Fall 2019 Thursday Lecture Series
Thursdays, October 17 to December 5 10:00 A.M. to 12 noon
Fairfield Senior’s Centre, 80 Lothian Avenue, Etobicoke
Understanding Modern Art, From Manet And the Impressionists to the Present
Coordinator and Presenter: Ken Carpenter York University
Course Overview: This course presents the occasionally flamboyant lives, the often puzzling work, and the challenging times of the great modern artists. You will learn about the major movements from Impressionism, Post-Impressionism, Cubism and so on, up to our day. What did the artists hope to accomplish, and how did their lives and times affect their work? Just what is it that makes painters like Picasso, Matisse, Miro and Pollock, or sculptors like Brancusi and David Smith, seem so strange and yet be so rewarding? We will examine some of the controversies around them, and you will be invited to develop your own opinion of the artists’ accomplishments and merits.
October 17 Manet, Impressionism and the Beginnings of Modernism
This lecture examines some of the most beloved artists of the modern era, especially Manet, Monet and Renoir. What was “modern” about them? Why were they deemed so radical when their aim was to defend the values of traditional painting? Are they now dated, superficial and sexist, or are they still relevant and rewarding today?
October 24 Post-Impressionism
This lecture explodes with the colour of Van Gogh, Gauguin, and Cezanne. It considers how these artists were drawn to the principles of Impressionism but reacted against its apparent “formlessness.” How did their sometimes chaotic lives affect their work, and what did they accomplish?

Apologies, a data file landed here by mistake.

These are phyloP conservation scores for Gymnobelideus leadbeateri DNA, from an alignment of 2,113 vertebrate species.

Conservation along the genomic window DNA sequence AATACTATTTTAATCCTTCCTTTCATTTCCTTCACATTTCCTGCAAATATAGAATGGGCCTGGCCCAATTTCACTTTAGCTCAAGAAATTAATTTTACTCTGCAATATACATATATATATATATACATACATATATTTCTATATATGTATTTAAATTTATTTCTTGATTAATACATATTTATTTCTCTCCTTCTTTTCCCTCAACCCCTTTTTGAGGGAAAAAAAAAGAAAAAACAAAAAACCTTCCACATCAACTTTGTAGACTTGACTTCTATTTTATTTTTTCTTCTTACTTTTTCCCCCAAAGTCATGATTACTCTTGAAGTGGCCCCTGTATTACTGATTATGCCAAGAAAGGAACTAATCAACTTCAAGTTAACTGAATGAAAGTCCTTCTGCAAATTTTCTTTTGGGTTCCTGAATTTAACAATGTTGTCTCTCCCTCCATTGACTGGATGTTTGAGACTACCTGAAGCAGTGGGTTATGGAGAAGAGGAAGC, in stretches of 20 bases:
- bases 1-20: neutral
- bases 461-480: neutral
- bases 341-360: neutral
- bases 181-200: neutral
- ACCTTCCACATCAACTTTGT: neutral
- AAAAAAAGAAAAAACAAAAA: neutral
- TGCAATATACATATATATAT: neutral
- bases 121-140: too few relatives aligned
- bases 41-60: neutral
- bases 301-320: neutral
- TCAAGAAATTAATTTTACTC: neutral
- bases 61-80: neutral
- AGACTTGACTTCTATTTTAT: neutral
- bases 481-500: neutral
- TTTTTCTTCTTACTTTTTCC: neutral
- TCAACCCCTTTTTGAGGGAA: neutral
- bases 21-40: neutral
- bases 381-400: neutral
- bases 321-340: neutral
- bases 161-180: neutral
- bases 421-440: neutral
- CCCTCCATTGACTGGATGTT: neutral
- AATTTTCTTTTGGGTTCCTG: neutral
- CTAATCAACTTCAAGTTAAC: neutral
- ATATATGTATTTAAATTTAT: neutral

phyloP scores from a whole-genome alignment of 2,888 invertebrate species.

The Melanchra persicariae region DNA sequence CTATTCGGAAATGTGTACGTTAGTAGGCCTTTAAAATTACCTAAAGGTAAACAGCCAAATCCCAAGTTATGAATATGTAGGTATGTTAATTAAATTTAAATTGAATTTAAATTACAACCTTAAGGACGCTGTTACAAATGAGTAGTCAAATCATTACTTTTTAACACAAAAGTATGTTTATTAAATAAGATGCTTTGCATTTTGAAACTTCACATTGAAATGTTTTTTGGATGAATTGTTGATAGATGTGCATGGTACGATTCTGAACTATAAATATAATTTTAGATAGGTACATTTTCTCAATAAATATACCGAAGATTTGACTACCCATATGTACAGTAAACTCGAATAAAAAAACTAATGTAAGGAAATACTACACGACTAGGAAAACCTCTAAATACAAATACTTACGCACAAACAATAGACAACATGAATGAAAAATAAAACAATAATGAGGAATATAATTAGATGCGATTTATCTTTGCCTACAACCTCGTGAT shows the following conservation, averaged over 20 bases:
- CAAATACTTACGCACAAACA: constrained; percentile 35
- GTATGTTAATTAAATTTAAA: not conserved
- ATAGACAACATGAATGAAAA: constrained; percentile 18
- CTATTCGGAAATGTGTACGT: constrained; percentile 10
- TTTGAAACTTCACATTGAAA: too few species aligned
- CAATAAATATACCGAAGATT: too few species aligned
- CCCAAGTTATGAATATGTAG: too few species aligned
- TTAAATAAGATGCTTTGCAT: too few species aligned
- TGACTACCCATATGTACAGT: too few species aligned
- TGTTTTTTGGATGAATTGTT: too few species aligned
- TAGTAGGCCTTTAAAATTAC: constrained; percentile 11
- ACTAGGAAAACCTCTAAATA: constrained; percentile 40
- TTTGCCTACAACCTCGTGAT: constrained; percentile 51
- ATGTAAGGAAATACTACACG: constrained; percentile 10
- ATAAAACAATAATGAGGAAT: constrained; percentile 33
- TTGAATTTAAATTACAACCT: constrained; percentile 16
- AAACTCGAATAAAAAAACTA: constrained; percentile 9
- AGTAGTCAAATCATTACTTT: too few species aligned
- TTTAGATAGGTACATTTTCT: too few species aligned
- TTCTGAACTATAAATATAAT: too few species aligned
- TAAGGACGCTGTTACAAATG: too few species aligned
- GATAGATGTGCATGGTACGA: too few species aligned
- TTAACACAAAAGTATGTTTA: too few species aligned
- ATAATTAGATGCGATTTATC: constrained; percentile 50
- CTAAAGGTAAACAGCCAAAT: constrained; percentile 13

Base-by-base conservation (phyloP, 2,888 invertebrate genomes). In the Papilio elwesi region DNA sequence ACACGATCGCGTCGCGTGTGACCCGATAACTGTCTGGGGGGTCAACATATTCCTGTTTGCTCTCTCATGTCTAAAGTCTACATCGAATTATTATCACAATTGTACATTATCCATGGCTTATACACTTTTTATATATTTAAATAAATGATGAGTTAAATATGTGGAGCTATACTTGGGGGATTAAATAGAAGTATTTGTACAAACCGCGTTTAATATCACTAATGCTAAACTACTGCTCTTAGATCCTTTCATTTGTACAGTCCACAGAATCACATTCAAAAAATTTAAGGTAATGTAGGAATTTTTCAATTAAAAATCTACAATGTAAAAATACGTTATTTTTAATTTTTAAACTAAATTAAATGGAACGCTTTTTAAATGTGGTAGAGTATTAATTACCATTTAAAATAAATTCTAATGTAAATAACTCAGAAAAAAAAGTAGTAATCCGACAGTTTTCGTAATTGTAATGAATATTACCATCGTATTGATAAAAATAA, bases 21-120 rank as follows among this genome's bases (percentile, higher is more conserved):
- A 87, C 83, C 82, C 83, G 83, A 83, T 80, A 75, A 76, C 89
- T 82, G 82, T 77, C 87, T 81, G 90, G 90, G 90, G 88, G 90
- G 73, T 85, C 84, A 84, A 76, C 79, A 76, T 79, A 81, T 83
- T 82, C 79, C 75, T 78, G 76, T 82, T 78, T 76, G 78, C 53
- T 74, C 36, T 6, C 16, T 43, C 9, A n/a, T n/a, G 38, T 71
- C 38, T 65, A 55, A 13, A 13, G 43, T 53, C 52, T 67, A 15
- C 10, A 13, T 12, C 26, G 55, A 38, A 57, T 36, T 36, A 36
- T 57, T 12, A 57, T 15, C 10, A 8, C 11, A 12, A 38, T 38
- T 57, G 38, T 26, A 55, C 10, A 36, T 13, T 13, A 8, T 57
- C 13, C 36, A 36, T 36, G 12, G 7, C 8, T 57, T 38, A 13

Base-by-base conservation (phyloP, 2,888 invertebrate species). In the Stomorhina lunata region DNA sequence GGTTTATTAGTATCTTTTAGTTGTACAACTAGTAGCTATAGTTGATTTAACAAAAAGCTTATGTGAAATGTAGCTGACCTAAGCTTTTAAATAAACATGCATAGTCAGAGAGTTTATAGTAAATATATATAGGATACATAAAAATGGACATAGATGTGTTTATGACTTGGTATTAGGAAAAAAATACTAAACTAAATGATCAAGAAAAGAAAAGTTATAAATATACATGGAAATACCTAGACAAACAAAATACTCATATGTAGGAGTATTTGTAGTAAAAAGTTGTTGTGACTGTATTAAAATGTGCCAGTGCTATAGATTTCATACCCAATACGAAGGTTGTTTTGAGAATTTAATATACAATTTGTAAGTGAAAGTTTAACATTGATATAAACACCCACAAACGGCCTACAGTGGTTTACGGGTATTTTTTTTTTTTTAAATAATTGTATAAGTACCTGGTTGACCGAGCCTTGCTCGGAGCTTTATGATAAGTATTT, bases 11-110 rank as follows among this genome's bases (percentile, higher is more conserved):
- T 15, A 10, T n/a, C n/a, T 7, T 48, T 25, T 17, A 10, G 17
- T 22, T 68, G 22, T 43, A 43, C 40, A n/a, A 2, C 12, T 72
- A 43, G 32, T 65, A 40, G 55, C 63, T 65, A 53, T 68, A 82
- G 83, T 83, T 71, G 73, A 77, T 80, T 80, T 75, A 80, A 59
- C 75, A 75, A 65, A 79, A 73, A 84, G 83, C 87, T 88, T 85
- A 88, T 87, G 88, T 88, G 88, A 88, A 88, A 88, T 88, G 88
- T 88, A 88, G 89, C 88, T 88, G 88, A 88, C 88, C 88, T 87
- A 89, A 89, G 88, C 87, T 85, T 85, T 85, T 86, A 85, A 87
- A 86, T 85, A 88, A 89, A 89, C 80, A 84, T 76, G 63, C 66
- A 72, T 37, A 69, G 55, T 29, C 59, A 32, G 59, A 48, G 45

October 31 Redon, Bonnard, Matisse and the Fauves
How did the brilliant colours of the Post-Impressionists affect the next generation of painters? Why did an art critic call the sophisticated Henri Matisse and his associates Wild Beasts? What did they accomplish and why has Matisse been a lasting influence on later artists, even unto today?
November 7 German Expressionism and the Invention of Abstraction
This lecture explains how German painting erupted with the apparent violence of the Expressionists, why some of them decided that a subject in the visible world was no longer necessary and why even their figurative work was offensive to their more conservative fellow citizens.
November 14 Picasso and Braque: Founders of Cubism
Why did Picasso and Braque shatter the object with their cubist paintings? Is this the most important movement of the twentieth century, bound to affect art for centuries to come, or just an annoying “explosion in a shingle factory”? And how did Picasso’s turbulent life affect his art?
November 21 Dadaism and Surrealism
Why do so many artists still revere Marcel Duchamp today as one of the great forefathers of contemporary artistic practice? And should they? Was Dadaism just a terrible joke on the art audience, or was it the forerunner of one of the greatest movements of the twentieth century, Surrealism, with its engaging and controversial artists, Salvador Dalí, Joàn Miro, and Max Ernst? What were their innovative ideas concerning the unconscious and creativity?
November 28 Abstract Expressionism and the Triumph of New York
How was New York able to supplant Paris as the world’s leading art centre? Was Jackson Pollock “Jack the Dripper” or, rather, the greatest artist of his generation? Was David Smith the greatest sculptor of his age? And how can we relate to the abstract art of Gottlieb, Rothko and Hofmann?
December 5 Breakthroughs of the 1960s
The 1960s were every bit as tumultuous in the arts as in society at large. There was colour-field painting, Pop Art, Happenings, and much else, and the ongoing modern tradition began to disintegrate. Where does the true value lie in the work of this time?
Researcher/Committee Contact and Chair: Jo Ann Wilton